Friday, December 14, 2018

Farewell Gramps (nnanne)

Grandpa's Tribute: 

Also found here

When I found out my grandpa had passed away, I was in San Diego with my comrades fighting against anti-immigration policies, specifically mass deportations. This is when the court rounds up tens of people and orders them to pay an insurmountable bail amount and potential deportation. I had just come out of a meeting and had my phone turned off, cuz security. I had so many missed calls from my sister, parents, best friend, and partner and I was anxious. I get anxious and feel a lot of guilt. Am I putting this movement shit before my family? Did I miss something important? Did something happen and I wasn’t there? Am I not supporting my family in the ways I should? Am I creating harmful boundaries or not having enough boundaries? I am always reacting. I am always on call. Before, I made any calls back, I listened to a voicemail my mom left me crying hysterically telling me to call her back. Finally, I called back and found out the news.

It is because slavery, colonization, imperialism, xenophobia, and anti-immigrant policies that my family is scattered across the globe. For the most part, they are all surviving, struggling, surviving, struggling, surviving, some of us here thriving with the illusion of security. There is a lot of survivors’ guilt that I see in my parents. A guilt fueled by white supremacy making you feel like you are not doing enough even when you are barely hanging on. These perceived class differences drive deep wedges in one’s family dynamic. It fuels insecurity and jealousy. It creates an environment where you are constantly giving while pretending you are good or secure when Lord knows you are constantly trying to hustle. It makes you feel vulnerable to someone else’s misdirected rage. I know my parents have sacrificed a lot. I don’t know how two people have consistently provided for countless people and villages while navigating the economic constraints in this fucked up country. My parents have been in this country for over 40 years, most of their lives.

Luckily, I have had the opportunity to meet both my maternal grandparents (both my paternal died before I was born). I would say my grandfather and I were as close as we could be, given the distance, frequency, and language barriers. He was far from perfect which makes me feel guilty for mourning his lost. Much of who he was and what he represents is staunchly against what I believe in while much of him has shaped who I am and what I represent. That is the reality of family, we live in our contradictions. It is when we sit in our contradictions and discomfort that we are able to liberate ourselves. We have to confront what we often go outside to place blame on or confront. But these very systems live inside of us, they live inside of our homes, they live inside of our families and our communities. He was a chauvinist. He was a patriarch. He was polygamous. I never got to witness his rage and his abuse but I know it was there. I’ve heard the stories and I have seen the impact. And everything he did in some shape or form has shaped my own trauma. My own trauma around family, love, culture.

I am also feeling a sense of guilt for not having talked to him enough, asked him enough questions, spent enough time with him. I feel guilty for not confronting him about a lot of the issues I organize around and the values that uphold. Though I know I have made a tremendous impact on his life and his outlook on his life. I remember telling him that I wanted to have multiple partners of different genders and he said that is fine as long as I am happy. I could have candid, open conversations with him and take him on a debate. He is stubborn. He is a debater. He used to try cases. This is me to the t.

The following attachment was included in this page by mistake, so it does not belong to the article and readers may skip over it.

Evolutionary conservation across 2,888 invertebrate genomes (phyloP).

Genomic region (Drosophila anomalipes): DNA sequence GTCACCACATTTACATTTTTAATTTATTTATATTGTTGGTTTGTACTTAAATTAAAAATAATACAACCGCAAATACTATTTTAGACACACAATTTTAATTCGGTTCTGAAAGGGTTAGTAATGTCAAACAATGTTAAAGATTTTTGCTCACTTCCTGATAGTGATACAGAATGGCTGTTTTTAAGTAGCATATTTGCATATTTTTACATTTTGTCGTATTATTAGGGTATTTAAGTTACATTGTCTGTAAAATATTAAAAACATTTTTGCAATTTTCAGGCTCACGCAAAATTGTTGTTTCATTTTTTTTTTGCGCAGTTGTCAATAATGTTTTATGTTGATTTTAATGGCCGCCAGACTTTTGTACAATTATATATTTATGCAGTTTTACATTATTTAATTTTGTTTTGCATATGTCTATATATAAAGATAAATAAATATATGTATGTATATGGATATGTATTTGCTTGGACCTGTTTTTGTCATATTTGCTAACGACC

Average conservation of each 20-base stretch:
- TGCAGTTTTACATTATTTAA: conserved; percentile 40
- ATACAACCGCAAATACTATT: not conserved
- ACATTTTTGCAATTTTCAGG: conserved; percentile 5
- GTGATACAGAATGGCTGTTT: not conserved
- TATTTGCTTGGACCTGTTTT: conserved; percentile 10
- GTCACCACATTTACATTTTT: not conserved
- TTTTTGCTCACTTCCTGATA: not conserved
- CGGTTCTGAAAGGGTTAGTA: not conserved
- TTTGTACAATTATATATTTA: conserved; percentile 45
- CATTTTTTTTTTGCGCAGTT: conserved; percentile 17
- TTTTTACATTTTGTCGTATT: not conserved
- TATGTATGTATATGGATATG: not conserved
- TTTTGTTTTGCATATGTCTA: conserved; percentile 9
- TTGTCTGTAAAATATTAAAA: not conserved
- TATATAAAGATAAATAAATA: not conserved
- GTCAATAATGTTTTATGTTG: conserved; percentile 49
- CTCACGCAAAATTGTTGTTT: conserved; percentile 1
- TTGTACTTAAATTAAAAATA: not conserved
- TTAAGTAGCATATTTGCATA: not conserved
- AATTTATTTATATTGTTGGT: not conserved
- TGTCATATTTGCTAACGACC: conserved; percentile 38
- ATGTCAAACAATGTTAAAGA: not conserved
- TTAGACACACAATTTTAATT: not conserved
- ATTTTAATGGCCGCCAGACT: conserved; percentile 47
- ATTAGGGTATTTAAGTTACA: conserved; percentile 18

Most of what I know about my culture and history comes from my many interviews and random calls to him. Almost 6 months later, I am still sorting through my feelings and emotions. Every time I see his picture or listen to his old voice mails, I just burst out in tears. I have not felt this type of lost before. Part of it is a complete disruption to my connection to my lineage, history, and culture that he provided a blanket for. Last year, my whole family went home to celebrate my mother’s 60th birthday not knowing this would be the last time I saw him.

One of the most politicizing moments in my life was when I learned about the Aba Women’s Uprising of 1929, where Igbo women from all over Southeastern Nigerian staged numerous protests and disruptions, dancing, singing, burning colonial buildings, sitting on patriarchal and oppressive men, demanding freedom from violence and oppression. Due to my indoctrination, I could not at the time conceptionalize a well organized resistance (the biggest) against British colonial rule by Igbo women. But this history is complicated, because my great-grandfather was a warrant-chief (a title/position/institution these women were fighting against). I have no intention of rewriting or shying away from history because I have the agency and determination to fight against oppressive systems and institutions today. I also know this is one part of my history, from the stories I have learned about my great grandmothers to my time with my maternal grandmother, I know resistance is a large part of that/my struggle.

Today, my grandfather was laid to rest in Umuawa Alaocha, Umuahia, Abia State, Nigeria. I did not attend because money, work, life, and quite frankly I just am not in a space to face that reality.

On June 30, 2018 when I found out my grandpa had died, I knew I was exactly where I needed to be. That day I had disrupted a court hearing and was dragged out, shut down the entrance to immigration courts, and was in the midst of a beautiful for liberation. In those moments, I was transformed and whole. In the struggle fighting so families don’t have to save up thousands of dollars to see each other, so families do have to go through a million holes trying to get papers for everyone, so that families aren’t in-fighting because of lack of resources, so families aren’t experiencing generational trauma, so that gender-based violence can come to a halt, so that there will no longer be borders, so that women don’t become entrapped in violent situations both outside and outside their home. One of our fights for justice is about one’s ability to define family and have the resources and tools to raise families in safe communities, the ability for human beings to connect in ways that are not limited to pre-determined biological binaries and assessments by white scientists.